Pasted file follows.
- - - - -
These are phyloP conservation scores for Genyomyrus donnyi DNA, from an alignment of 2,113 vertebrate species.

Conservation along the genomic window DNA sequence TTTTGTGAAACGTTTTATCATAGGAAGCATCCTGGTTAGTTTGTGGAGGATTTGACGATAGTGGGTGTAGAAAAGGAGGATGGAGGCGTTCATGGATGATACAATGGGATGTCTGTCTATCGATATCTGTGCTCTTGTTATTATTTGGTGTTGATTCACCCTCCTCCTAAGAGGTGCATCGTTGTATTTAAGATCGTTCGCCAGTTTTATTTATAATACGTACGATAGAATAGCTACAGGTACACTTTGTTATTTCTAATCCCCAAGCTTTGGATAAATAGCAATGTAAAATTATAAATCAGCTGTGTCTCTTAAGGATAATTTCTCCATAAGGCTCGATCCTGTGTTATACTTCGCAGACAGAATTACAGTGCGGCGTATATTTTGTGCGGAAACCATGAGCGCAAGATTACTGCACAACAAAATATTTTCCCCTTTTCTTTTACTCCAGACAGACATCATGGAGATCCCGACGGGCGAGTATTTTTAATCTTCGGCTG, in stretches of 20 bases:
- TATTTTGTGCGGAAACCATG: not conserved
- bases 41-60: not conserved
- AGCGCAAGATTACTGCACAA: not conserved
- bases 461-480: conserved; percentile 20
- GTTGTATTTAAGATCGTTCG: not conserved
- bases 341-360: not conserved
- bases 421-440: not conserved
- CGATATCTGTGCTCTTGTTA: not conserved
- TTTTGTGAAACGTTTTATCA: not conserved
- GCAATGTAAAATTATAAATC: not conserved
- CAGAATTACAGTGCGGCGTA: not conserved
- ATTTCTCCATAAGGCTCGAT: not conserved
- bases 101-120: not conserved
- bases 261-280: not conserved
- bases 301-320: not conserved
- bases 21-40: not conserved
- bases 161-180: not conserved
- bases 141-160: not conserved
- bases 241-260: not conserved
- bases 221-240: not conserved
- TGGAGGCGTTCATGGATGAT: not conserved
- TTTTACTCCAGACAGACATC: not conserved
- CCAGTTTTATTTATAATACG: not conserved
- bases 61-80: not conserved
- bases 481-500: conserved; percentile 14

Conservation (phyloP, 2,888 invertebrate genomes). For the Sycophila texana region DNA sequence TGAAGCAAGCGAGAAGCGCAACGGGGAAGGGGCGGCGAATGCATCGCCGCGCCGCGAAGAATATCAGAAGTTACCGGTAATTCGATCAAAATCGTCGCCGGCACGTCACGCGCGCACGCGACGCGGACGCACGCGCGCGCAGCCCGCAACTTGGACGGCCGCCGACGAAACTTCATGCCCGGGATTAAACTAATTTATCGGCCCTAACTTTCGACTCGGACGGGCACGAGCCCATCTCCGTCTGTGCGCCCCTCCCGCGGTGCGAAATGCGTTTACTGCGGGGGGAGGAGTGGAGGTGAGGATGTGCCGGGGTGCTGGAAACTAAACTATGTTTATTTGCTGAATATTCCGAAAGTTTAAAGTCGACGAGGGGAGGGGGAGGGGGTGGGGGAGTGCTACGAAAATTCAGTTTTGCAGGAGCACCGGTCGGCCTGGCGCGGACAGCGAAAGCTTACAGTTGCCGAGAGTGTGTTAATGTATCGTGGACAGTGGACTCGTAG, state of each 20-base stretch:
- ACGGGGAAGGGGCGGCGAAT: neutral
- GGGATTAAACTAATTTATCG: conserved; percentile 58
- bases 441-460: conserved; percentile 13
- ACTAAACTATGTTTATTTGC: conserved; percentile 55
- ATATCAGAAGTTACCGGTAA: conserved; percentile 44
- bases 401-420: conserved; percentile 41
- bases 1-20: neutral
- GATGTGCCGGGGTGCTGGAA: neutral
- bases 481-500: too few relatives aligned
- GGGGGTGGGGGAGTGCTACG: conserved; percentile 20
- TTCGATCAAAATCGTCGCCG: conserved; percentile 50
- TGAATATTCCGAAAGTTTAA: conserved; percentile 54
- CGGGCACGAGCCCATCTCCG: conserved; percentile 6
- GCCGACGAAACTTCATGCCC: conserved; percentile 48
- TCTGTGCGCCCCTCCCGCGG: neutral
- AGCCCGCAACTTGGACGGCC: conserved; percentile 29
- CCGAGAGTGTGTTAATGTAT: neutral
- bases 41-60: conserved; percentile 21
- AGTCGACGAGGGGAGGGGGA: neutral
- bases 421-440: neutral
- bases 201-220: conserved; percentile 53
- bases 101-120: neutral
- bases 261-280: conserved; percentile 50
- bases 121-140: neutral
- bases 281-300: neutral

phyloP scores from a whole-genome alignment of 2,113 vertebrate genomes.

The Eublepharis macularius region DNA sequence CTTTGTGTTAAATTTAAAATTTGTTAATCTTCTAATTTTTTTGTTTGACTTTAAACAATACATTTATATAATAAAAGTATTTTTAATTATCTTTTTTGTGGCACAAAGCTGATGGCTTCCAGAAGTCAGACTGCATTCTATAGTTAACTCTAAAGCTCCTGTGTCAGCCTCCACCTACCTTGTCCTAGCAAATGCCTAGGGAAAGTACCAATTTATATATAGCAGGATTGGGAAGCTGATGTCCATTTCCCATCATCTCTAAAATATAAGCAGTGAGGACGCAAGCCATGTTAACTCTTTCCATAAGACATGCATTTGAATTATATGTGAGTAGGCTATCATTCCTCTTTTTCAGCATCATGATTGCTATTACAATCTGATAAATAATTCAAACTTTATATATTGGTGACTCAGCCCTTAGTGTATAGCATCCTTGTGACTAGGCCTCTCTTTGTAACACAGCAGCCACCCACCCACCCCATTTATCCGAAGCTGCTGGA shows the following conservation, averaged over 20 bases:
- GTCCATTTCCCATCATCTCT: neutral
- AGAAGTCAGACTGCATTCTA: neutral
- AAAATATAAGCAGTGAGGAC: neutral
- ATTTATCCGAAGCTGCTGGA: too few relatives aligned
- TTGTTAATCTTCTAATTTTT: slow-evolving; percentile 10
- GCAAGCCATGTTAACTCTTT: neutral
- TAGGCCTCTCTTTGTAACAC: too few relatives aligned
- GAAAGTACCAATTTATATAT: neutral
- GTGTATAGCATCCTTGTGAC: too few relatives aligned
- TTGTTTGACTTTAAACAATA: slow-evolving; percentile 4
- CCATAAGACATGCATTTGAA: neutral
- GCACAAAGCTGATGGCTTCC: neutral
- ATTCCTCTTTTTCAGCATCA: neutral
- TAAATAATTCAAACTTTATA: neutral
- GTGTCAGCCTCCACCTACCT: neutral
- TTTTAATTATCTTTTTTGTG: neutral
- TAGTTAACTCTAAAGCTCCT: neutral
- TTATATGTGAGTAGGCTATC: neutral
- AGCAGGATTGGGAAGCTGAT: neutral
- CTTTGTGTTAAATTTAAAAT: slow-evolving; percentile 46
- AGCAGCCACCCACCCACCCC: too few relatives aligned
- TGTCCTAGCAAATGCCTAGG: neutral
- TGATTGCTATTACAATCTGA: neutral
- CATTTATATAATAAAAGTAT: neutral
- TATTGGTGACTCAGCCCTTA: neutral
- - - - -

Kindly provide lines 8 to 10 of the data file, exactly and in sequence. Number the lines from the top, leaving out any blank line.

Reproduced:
- bases 341-360: not conserved
- bases 421-440: not conserved
- CGATATCTGTGCTCTTGTTA: not conserved